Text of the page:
Buuuut the free market will sort it out!
Buuuut the free market will sort it out!
More on this subject, and yes, of course, it gets worse.
The cases identified so far were in Alabama, Arkansas, Louisiana, Maryland, Missouri, New Mexico, New York, North Carolina, Ohio, Pennsylvania, South Carolina, Tennessee, Texas, and Washington.
Given that at least one of the recalled products (WanaBana) was sold nationally and through multiple retailers, including Amazon and Dollar Tree, it’s likely that there are more cases in more states.
This just pisses me off
Schnucks, maker of one of the recalled purees, said it linked the lead contamination in its product to “the cinnamon raw material” used in their applesauce cinnamon pouches.
I had read in the last go 'round about something called “red lead” ( Lead(II,IV) oxide - Wikipedia) being used to adulterate cinnamon in a cost cutting move. Surely not, said I. This makes me rethink that. But yeah, regulation of business is wrong. Just let the kids die.
Was it this, in 2020 when a mystery illness broke out in ? Not cost cutting per se, just “product enhancement”. Given that the source company, Austro Foods is based (in part?) in Singapore, a supply chain connection to India wouldn’t be surprising.
Something in that article caught my eye: we’re just supposed to throw that in the garbage? I mean, it’s full of lead… shouldn’t we take it some kind of toxic waste disposal center to get rid of it? Like maybe with our batteries or something?
Yes, I guess so. From my end, the primary directive is:
What happens to it after I am truly not sure. I have not seen any advice about hazardous waste protocols. But you are right, this shit has a boatload of lead in it.
Mouse study but seems rigorous. Also jives with the fairly new idea that sperm from older individuals contribute to fetal anomalies too. Not just the age of the pregnant person.
X-posted to misogyny
Louisiana, Arkansas, South Carolina, Oklahoma, Ohio, Mississippi and Alabama are among the states with the highest infant mortality rate. Those states each had an infant mortality rate of at least 7 deaths per 1,000 live births, compared to the national average of 5.4 deaths per 1,000 live births.
Now, what would these states have in common that would make them outliers in this? hmmmm, it is a mystery…
(Just for clarification, 7/1000 places these states as better than North Macedonia (7.16/1000) but worse than Lebanon (6.88/1000). The national rate places us between Romania (5.65/1000) and Bosnia Herzegovina (5.1/1000). Nothing to be proud of, in either instance. And with a major party determined to make it worse, I suspect improvement is no in the offing.)
OK, so I knew this was (generally) a thing, & that one should get up from the chair once in a while anyway, but didn’t know it actually had a name:
Unfortunately, the fact that I’m spending time here posting this doesn’t make it any better
OK, so I should have already known about this one, but I am general pediatrician, not in a tertiary care center, and CF is not very common here. Nonetheless,
The key parts:
Cystic fibrosis transmembrane conductance regulator (CFTR) modulators have drastically improved outcomes for many people with cystic fibrosis (CF), including improved lung function and increased life expectancy by targeting the defective CFTR protein.1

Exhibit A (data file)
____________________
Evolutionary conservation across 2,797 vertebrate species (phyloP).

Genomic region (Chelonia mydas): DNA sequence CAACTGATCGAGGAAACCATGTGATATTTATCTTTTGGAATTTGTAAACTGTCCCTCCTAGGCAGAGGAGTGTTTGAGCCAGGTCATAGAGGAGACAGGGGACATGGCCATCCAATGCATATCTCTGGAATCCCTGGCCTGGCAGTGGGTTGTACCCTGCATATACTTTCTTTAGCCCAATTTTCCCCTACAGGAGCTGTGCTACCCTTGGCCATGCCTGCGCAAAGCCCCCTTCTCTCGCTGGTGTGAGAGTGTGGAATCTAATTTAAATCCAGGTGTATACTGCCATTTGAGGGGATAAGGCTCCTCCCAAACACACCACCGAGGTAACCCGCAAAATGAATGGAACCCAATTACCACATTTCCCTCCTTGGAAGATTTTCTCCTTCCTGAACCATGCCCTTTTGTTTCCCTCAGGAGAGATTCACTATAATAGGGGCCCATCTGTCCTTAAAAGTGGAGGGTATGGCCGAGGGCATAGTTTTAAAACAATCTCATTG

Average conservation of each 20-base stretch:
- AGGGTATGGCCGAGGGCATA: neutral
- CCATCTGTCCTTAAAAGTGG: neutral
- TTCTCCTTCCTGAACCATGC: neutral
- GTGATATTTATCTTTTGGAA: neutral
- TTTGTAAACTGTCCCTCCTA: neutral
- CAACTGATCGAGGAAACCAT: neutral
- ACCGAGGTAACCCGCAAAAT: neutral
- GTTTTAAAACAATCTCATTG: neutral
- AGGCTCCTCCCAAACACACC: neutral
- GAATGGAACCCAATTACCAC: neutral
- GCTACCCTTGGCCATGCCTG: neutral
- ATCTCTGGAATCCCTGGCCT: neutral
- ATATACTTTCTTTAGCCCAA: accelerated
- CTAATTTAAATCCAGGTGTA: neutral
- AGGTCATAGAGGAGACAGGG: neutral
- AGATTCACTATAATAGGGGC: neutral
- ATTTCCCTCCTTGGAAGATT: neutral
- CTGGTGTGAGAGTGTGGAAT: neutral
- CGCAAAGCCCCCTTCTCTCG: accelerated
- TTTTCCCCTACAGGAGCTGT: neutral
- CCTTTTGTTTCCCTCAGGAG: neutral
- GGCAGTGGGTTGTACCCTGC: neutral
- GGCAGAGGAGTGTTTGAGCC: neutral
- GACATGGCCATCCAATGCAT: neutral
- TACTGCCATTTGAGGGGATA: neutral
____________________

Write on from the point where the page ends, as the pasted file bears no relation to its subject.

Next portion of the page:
Only a small percentage of people with CF worldwide have access to these disease-altering CFTR modulators due to Vertex not allowing the development of generic forms or lowering pricing for lower-income or middle-income countries (LMICs), as done by other pharmaceutical companies for HIV, Hepatitis C, and Covid-19 medications.4
CFTR modulators are some of the most expensive drugs in the market, priced by Vertex at over $300,000 a year or over $25,000 a month. This has resulted in Vertex reporting $8,900,000,000 in profit in the past year.5
tl;dr: Vertex Pharma developed a drug that makes CF survivable. It then priced it at $300k/year, squashed efforts to make lower priced alternatives for poorer countries, altered their price support program to shaft consumers, and cleared $8.9 BILLION in profits over the last year. Once more for the cheap seats:
I’m going to add a tag-on bit of “just so you know” to this one.
The CFTR modulator discussed here targets a specific genetic mutation, F508del which is a very common cause of CF in non-Hispanic white folks. What is not discussed is that neonatal screening for CF is a 2-stage process, first looking for a compound called immunoreactive trypsinogen, and if that is found to be elevated, looks for mutations associated with CF. If it finds none, it is reported out as likely false positive. 50% of Blacks in the US with CF have mutations that are not tested for. This results in delays in diagnosis and management as well as poorer outcomes. Add in that these folks have no effective CFTR modifiers to turn to. Because there is no profit in it, there are too few of them. And I have probably ranted long enough on this. But DAMN!! it is frustrating.
… READING GLASSES, PEOPLE
Meanwhile, multiple pre-cut cantaloupe and fruit cup products have been recalled so far, including those sold at Kwik Trip, Bix Produce, Aldi, Kroger, Sprouts Farmers Market, and Trader Joe’s. Brands of recalled pre-cut fruit include Freshness Guaranteed, RaceTrac, and Vinyard.
This looks worse than it is, due to elderly and very young being more likely to be exposed, but bad enough. Be very careful!
I hate to revisit this, but just holy shit…
The agency said health officials in Ecuador found that cinnamon from Austrofood’s supplier had higher levels of lead than the country allows. The company, Negasmart, is facing sanctions while officials there track down the source of the cinnamon, the FDA reported Tuesday.
Negasmart. Nominative determinism at work again. Seriously, though, fuck anyone who thinks adulterating food intended for babies to increase profits is a good idea.